Numenera Technology Compendium: Sir Arthour’s Guide to the Numenera (2014)

OK, big title on this one: Numenera Technology Compendium: Sir Arthour’s Guide to the Numenera (2014). The subtitle in particular might be difficult to parse if, like me, you came to Numenera thinking that was the name of the world. It isn’t! That’s the Ninth World. Numenera is a catch-all term for all the thingamabobs characters use as equipment—oddities, artifacts and cyphers. They’re the equivalent of D&D’s magic items. I think it is a bold move to name a whole RPG after the magic tech, actually. And, in typical Monte Cook fashion, this book introduce a thousand new ones in addition to the stuff already contained in the core book.

That sounds bigger than it really is. Cyphers are pieces of single use scavenged tech that are defined by keywords. Artifacts are basically the same, but have multiple uses. Oddities are the best—weird bits that have no real purpose other than flavor. They come in a bunch of tables at the very end. I love all of this. It’s like an unholy combination of a GURPS power book and a collection of Mothership-style “what’s in your pocket” tables. I really, really love the way this works to balance special powers in the larger game (no single cypher can ever unbalance play, as it is only a single use) while allowing players to hone in on the sort of the powers they want to specialize in, thus defining their character through their use of tech (which is a bit like the way Gamma World’s progression is really rooted in scavenging better equipment).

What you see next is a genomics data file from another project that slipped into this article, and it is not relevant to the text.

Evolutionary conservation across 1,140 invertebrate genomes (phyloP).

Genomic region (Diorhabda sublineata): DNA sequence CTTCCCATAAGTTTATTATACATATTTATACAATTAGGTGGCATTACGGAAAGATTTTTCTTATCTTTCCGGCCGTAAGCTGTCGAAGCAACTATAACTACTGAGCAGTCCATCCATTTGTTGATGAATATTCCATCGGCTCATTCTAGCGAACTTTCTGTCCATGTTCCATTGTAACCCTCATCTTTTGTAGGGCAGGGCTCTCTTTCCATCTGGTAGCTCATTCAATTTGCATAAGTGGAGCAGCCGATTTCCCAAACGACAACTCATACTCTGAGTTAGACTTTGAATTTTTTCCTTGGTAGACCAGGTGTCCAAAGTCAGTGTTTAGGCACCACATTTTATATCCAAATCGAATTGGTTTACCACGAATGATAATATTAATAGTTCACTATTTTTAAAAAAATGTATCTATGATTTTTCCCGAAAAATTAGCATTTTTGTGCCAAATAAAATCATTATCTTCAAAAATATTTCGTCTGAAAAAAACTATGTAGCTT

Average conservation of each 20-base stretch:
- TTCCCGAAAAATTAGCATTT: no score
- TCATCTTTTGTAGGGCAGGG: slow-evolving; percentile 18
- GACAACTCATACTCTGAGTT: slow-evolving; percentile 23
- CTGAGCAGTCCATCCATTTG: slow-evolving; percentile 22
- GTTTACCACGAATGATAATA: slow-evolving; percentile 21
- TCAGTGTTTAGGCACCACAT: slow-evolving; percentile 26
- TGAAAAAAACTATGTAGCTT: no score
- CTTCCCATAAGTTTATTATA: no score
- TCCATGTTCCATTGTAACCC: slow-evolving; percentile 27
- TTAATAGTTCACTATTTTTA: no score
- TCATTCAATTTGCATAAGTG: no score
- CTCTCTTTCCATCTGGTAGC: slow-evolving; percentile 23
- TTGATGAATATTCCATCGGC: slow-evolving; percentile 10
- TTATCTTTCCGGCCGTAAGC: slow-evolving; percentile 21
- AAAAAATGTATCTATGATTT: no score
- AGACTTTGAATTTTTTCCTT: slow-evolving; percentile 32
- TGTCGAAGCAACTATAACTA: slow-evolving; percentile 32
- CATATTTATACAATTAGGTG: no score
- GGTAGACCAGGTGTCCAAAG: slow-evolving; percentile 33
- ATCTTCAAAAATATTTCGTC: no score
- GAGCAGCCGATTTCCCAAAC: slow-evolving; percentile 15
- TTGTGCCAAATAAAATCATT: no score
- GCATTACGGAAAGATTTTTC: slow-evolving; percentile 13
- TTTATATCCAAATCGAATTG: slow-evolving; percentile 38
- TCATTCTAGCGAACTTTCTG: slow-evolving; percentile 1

I was expecting something like Shadowrun’s Street Samurai Catalog, but instead, I got a tech/equipment system that takes a game with a ton of difficult-to-manage variety like Shadowrun (think a party with a mage, a decker and a street samurai, all managing different game systems) and streamlines the mechanics. The variety is still there, but the crunch is minimized. It’s pretty brilliant!

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